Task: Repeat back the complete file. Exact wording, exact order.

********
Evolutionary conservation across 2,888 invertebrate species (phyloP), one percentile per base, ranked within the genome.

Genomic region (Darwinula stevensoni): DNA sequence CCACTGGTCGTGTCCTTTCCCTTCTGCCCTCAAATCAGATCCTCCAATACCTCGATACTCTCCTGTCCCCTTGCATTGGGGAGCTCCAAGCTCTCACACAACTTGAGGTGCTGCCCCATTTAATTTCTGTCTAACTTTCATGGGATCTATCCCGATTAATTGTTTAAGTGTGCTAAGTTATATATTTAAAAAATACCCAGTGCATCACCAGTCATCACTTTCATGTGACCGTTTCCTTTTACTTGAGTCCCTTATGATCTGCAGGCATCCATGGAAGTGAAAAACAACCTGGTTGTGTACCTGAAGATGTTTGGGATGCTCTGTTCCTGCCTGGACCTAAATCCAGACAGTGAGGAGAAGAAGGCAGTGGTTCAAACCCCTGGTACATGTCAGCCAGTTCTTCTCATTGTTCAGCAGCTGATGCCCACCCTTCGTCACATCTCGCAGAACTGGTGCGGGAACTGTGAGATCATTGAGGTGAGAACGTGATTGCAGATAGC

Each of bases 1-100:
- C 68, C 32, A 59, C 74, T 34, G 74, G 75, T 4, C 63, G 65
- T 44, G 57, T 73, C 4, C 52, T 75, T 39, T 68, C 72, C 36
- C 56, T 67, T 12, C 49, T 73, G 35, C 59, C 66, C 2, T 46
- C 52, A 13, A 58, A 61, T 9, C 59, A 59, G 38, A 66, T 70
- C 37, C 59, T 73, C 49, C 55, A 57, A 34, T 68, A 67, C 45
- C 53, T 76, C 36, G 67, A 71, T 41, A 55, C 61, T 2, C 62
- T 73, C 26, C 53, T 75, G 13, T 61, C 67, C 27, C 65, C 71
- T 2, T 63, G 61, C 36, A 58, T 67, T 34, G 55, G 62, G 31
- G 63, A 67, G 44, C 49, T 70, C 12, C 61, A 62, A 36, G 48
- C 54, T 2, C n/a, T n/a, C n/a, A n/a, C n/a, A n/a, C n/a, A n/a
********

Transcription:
Evolutionary conservation across 2,888 invertebrate species (phyloP), one percentile per base, ranked within the genome.

Genomic region (Darwinula stevensoni): DNA sequence CCACTGGTCGTGTCCTTTCCCTTCTGCCCTCAAATCAGATCCTCCAATACCTCGATACTCTCCTGTCCCCTTGCATTGGGGAGCTCCAAGCTCTCACACAACTTGAGGTGCTGCCCCATTTAATTTCTGTCTAACTTTCATGGGATCTATCCCGATTAATTGTTTAAGTGTGCTAAGTTATATATTTAAAAAATACCCAGTGCATCACCAGTCATCACTTTCATGTGACCGTTTCCTTTTACTTGAGTCCCTTATGATCTGCAGGCATCCATGGAAGTGAAAAACAACCTGGTTGTGTACCTGAAGATGTTTGGGATGCTCTGTTCCTGCCTGGACCTAAATCCAGACAGTGAGGAGAAGAAGGCAGTGGTTCAAACCCCTGGTACATGTCAGCCAGTTCTTCTCATTGTTCAGCAGCTGATGCCCACCCTTCGTCACATCTCGCAGAACTGGTGCGGGAACTGTGAGATCATTGAGGTGAGAACGTGATTGCAGATAGC

Each of bases 1-100:
- C 68, C 32, A 59, C 74, T 34, G 74, G 75, T 4, C 63, G 65
- T 44, G 57, T 73, C 4, C 52, T 75, T 39, T 68, C 72, C 36
- C 56, T 67, T 12, C 49, T 73, G 35, C 59, C 66, C 2, T 46
- C 52, A 13, A 58, A 61, T 9, C 59, A 59, G 38, A 66, T 70
- C 37, C 59, T 73, C 49, C 55, A 57, A 34, T 68, A 67, C 45
- C 53, T 76, C 36, G 67, A 71, T 41, A 55, C 61, T 2, C 62
- T 73, C 26, C 53, T 75, G 13, T 61, C 67, C 27, C 65, C 71
- T 2, T 63, G 61, C 36, A 58, T 67, T 34, G 55, G 62, G 31
- G 63, A 67, G 44, C 49, T 70, C 12, C 61, A 62, A 36, G 48
- C 54, T 2, C n/a, T n/a, C n/a, A n/a, C n/a, A n/a, C n/a, A n/a